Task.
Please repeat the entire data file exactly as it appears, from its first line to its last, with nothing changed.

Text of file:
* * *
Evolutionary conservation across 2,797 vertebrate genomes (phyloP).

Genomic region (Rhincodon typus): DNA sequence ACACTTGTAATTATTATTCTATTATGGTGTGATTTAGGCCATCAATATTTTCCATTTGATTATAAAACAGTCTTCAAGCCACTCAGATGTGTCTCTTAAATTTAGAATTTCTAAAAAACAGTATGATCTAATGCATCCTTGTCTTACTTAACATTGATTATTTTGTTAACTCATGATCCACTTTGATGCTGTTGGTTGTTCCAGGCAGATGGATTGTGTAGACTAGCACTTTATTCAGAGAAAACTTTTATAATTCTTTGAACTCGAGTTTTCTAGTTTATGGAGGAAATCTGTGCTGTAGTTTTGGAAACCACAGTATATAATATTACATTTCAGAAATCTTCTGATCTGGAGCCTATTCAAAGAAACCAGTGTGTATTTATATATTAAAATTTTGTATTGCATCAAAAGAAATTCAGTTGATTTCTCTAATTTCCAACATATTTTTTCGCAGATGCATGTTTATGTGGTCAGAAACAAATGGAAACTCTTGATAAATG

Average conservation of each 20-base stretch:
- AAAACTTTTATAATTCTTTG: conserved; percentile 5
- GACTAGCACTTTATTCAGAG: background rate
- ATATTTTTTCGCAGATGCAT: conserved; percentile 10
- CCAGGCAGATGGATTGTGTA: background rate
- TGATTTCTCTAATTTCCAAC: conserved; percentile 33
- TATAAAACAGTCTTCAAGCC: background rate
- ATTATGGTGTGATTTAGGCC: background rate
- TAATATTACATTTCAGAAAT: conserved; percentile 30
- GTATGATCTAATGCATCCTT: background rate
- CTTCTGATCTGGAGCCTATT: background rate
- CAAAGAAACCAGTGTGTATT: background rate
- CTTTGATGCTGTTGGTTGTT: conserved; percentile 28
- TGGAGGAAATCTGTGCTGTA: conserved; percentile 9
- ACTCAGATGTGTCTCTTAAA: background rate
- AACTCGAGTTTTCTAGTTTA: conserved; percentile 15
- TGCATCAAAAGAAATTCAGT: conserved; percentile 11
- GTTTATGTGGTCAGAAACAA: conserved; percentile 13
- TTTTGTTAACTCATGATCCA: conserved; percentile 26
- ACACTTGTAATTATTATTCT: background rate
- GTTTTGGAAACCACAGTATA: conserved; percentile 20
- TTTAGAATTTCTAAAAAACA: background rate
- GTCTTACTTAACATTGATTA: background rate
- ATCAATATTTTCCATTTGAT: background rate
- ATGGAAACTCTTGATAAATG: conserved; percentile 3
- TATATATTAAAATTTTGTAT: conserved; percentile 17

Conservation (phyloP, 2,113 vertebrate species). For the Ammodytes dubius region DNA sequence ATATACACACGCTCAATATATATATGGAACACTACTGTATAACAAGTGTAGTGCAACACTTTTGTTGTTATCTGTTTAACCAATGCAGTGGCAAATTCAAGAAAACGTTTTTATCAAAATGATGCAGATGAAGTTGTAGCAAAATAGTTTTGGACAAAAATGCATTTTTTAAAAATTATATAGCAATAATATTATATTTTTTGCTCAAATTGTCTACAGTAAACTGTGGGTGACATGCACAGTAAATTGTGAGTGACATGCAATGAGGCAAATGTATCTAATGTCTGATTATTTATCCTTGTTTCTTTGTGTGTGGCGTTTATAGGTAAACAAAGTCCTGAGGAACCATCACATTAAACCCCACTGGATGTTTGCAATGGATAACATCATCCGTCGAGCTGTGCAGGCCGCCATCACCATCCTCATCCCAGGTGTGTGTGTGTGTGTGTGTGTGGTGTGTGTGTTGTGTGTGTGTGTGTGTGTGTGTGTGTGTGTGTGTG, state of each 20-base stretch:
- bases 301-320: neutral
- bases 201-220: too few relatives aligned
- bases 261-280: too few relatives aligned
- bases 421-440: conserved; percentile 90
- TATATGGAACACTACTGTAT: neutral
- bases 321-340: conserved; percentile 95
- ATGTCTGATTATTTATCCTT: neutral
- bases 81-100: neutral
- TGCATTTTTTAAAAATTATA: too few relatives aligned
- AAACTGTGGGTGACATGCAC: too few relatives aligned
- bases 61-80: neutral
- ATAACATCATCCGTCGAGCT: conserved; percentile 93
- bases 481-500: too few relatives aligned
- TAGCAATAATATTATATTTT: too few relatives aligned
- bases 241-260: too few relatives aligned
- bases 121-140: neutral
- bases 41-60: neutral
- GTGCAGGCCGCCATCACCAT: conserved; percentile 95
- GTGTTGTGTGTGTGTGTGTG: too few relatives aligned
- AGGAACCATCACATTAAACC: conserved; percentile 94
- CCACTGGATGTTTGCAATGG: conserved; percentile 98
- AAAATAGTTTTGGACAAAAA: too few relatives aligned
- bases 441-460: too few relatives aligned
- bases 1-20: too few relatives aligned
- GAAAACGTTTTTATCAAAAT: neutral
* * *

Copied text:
Evolutionary conservation across 2,797 vertebrate genomes (phyloP).

Genomic region (Rhincodon typus): DNA sequence ACACTTGTAATTATTATTCTATTATGGTGTGATTTAGGCCATCAATATTTTCCATTTGATTATAAAACAGTCTTCAAGCCACTCAGATGTGTCTCTTAAATTTAGAATTTCTAAAAAACAGTATGATCTAATGCATCCTTGTCTTACTTAACATTGATTATTTTGTTAACTCATGATCCACTTTGATGCTGTTGGTTGTTCCAGGCAGATGGATTGTGTAGACTAGCACTTTATTCAGAGAAAACTTTTATAATTCTTTGAACTCGAGTTTTCTAGTTTATGGAGGAAATCTGTGCTGTAGTTTTGGAAACCACAGTATATAATATTACATTTCAGAAATCTTCTGATCTGGAGCCTATTCAAAGAAACCAGTGTGTATTTATATATTAAAATTTTGTATTGCATCAAAAGAAATTCAGTTGATTTCTCTAATTTCCAACATATTTTTTCGCAGATGCATGTTTATGTGGTCAGAAACAAATGGAAACTCTTGATAAATG

Average conservation of each 20-base stretch:
- AAAACTTTTATAATTCTTTG: conserved; percentile 5
- GACTAGCACTTTATTCAGAG: background rate
- ATATTTTTTCGCAGATGCAT: conserved; percentile 10
- CCAGGCAGATGGATTGTGTA: background rate
- TGATTTCTCTAATTTCCAAC: conserved; percentile 33
- TATAAAACAGTCTTCAAGCC: background rate
- ATTATGGTGTGATTTAGGCC: background rate
- TAATATTACATTTCAGAAAT: conserved; percentile 30
- GTATGATCTAATGCATCCTT: background rate
- CTTCTGATCTGGAGCCTATT: background rate
- CAAAGAAACCAGTGTGTATT: background rate
- CTTTGATGCTGTTGGTTGTT: conserved; percentile 28
- TGGAGGAAATCTGTGCTGTA: conserved; percentile 9
- ACTCAGATGTGTCTCTTAAA: background rate
- AACTCGAGTTTTCTAGTTTA: conserved; percentile 15
- TGCATCAAAAGAAATTCAGT: conserved; percentile 11
- GTTTATGTGGTCAGAAACAA: conserved; percentile 13
- TTTTGTTAACTCATGATCCA: conserved; percentile 26
- ACACTTGTAATTATTATTCT: background rate
- GTTTTGGAAACCACAGTATA: conserved; percentile 20
- TTTAGAATTTCTAAAAAACA: background rate
- GTCTTACTTAACATTGATTA: background rate
- ATCAATATTTTCCATTTGAT: background rate
- ATGGAAACTCTTGATAAATG: conserved; percentile 3
- TATATATTAAAATTTTGTAT: conserved; percentile 17

Conservation (phyloP, 2,113 vertebrate species). For the Ammodytes dubius region DNA sequence ATATACACACGCTCAATATATATATGGAACACTACTGTATAACAAGTGTAGTGCAACACTTTTGTTGTTATCTGTTTAACCAATGCAGTGGCAAATTCAAGAAAACGTTTTTATCAAAATGATGCAGATGAAGTTGTAGCAAAATAGTTTTGGACAAAAATGCATTTTTTAAAAATTATATAGCAATAATATTATATTTTTTGCTCAAATTGTCTACAGTAAACTGTGGGTGACATGCACAGTAAATTGTGAGTGACATGCAATGAGGCAAATGTATCTAATGTCTGATTATTTATCCTTGTTTCTTTGTGTGTGGCGTTTATAGGTAAACAAAGTCCTGAGGAACCATCACATTAAACCCCACTGGATGTTTGCAATGGATAACATCATCCGTCGAGCTGTGCAGGCCGCCATCACCATCCTCATCCCAGGTGTGTGTGTGTGTGTGTGTGTGGTGTGTGTGTTGTGTGTGTGTGTGTGTGTGTGTGTGTGTGTGTGTG, state of each 20-base stretch:
- bases 301-320: neutral
- bases 201-220: too few relatives aligned
- bases 261-280: too few relatives aligned
- bases 421-440: conserved; percentile 90
- TATATGGAACACTACTGTAT: neutral
- bases 321-340: conserved; percentile 95
- ATGTCTGATTATTTATCCTT: neutral
- bases 81-100: neutral
- TGCATTTTTTAAAAATTATA: too few relatives aligned
- AAACTGTGGGTGACATGCAC: too few relatives aligned
- bases 61-80: neutral
- ATAACATCATCCGTCGAGCT: conserved; percentile 93
- bases 481-500: too few relatives aligned
- TAGCAATAATATTATATTTT: too few relatives aligned
- bases 241-260: too few relatives aligned
- bases 121-140: neutral
- bases 41-60: neutral
- GTGCAGGCCGCCATCACCAT: conserved; percentile 95
- GTGTTGTGTGTGTGTGTGTG: too few relatives aligned
- AGGAACCATCACATTAAACC: conserved; percentile 94
- CCACTGGATGTTTGCAATGG: conserved; percentile 98
- AAAATAGTTTTGGACAAAAA: too few relatives aligned
- bases 441-460: too few relatives aligned
- bases 1-20: too few relatives aligned
- GAAAACGTTTTTATCAAAAT: neutral